Surgical Endoscopy

, Volume 24, Issue 7, pp 1712–1721 | Cite as

A study of surgeons’ postural muscle activity during open, laparoscopic, and endovascular surgery

  • G. P. Y. Szeto
  • P. Ho
  • A. C. W. Ting
  • J. T. C. Poon
  • R. C. C. Tsang
  • S. W. K. Cheng



Different surgical procedures impose different physical demands on surgeons and high prevalence rates of neck and shoulder pain have been reported among general surgeons. Past research has examined electromyography in surgeons mainly during simulated conditions of laparoscopic and open surgery but not during real-time operations and not for long durations. The present study compares the neck-shoulder muscle activities in three types of surgery and between different surgeons. The relationships of postural muscle activities to musculoskeletal symptoms and personal factors also are examined.


Twenty-five surgeons participated in the study (23 men). Surface electromyography (EMG) was recorded in the bilateral cervical erector spinae, upper trapezius, and anterior deltoid muscles during three types of surgical procedures: open, laparoscopic, and endovascular. In each procedure, EMG data were captured for 30 min to more than 1 h. The surgeons were asked to rate any musculoskeletal symptoms before and after surgery.


The present study showed significantly higher muscle activities in the cervical erector spinae and upper trapezius muscles in open surgery compared with endovascular and laparoscopic procedures. Muscle activities were fairly similar between endovascular and laparoscopic surgery. The upper trapezius usually has an important role in stabilizing both the neck and upper limb posture, and this muscle also recorded higher activities in open compared with laparoscopic and endovascular surgeries. Surgeons reported similar degrees of musculoskeletal symptoms in open and laparoscopic surgeries, which were higher than endovascular surgery.


The present study showed that open surgery imposed significantly greater physical demands on the neck muscles compared with endovascular and laparoscopic surgeries. This may be due to the lighter manual task demands of these minimally invasive surgeries compared with open procedures, which generally required more dynamic movements and more forceful exertions.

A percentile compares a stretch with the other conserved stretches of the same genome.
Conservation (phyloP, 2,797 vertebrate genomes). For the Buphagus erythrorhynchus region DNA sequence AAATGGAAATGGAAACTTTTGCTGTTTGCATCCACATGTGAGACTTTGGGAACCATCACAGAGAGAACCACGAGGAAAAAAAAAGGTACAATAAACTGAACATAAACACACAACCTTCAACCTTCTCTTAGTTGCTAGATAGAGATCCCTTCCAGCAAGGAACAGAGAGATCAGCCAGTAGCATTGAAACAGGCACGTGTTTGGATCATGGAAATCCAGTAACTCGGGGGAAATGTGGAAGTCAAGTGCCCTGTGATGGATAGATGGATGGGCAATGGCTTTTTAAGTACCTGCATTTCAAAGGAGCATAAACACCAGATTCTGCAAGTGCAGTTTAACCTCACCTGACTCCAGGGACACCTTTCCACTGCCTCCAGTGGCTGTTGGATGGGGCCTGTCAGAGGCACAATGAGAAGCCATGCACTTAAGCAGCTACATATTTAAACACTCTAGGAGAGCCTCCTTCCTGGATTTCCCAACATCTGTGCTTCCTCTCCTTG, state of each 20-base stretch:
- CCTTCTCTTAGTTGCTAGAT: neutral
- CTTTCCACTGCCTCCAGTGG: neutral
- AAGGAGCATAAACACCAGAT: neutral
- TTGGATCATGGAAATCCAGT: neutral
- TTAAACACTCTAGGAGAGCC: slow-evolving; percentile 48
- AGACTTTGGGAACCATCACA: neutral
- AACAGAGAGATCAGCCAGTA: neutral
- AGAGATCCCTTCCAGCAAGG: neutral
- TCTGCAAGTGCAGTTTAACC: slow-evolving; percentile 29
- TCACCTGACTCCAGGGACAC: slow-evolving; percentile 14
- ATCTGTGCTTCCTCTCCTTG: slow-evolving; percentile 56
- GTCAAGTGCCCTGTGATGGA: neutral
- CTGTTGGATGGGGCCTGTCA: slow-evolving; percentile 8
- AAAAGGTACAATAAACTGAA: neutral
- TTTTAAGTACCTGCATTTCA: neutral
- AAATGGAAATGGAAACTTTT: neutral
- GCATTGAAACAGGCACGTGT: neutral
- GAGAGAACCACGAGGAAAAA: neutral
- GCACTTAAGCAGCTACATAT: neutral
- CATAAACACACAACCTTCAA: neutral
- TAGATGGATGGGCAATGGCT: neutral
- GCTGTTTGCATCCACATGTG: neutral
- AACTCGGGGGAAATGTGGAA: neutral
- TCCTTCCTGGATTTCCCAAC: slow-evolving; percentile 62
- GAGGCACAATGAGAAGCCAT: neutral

Surgeon Minimally invasive surgery Laparoscopy Ergonomics Electromyography Neck pain 



The authors express their sincere appreciation to the Bupa Foundation for funding this research project, and thank all of the surgeons who participated in the study. The authors thank the research assistants, Silvana Lau, Y. Y. Wong, Winnie Leung, and Ted Wong; without their help, this project would not be run so smoothly. The authors acknowledge Mr. Raymond Chung from the Hong Kong Polytechnic University for providing expert advice on statistical analysis, and Mr. Man Cheung for the technical advice on EMG data collection and analysis.


The current project has been funded by Bupa Foundation Medical Research Grants. G. P. Y. Szeto, P. Ho, A. C. W. Ting, J. T. C. Poon, R. C. C. Tsang, and S. W. K. Cheng have no conflicts of interest or financial ties to disclose.


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Copyright information

© Springer Science+Business Media, LLC 2009

Authors and Affiliations

  • G. P. Y. Szeto
    • 1
  • P. Ho
    • 2
    • 3
  • A. C. W. Ting
    • 2
  • J. T. C. Poon
    • 2
  • R. C. C. Tsang
    • 4
  • S. W. K. Cheng
    • 2
  1. 1.Department of Rehabilitation SciencesThe Hong Kong Polytechnic UniversityKowloonHong Kong, SAR China
  2. 2.Department of Surgery, University of Hong Kong Medical CentreQueen Mary HospitalPokfulamHong Kong, SAR China
  3. 3.Department of SurgeryNational University of Singapore, National University HospitalSingaporeSingapore
  4. 4.Department of PhysiotherapyQueen Mary HospitalPokfulamHong Kong, SAR China

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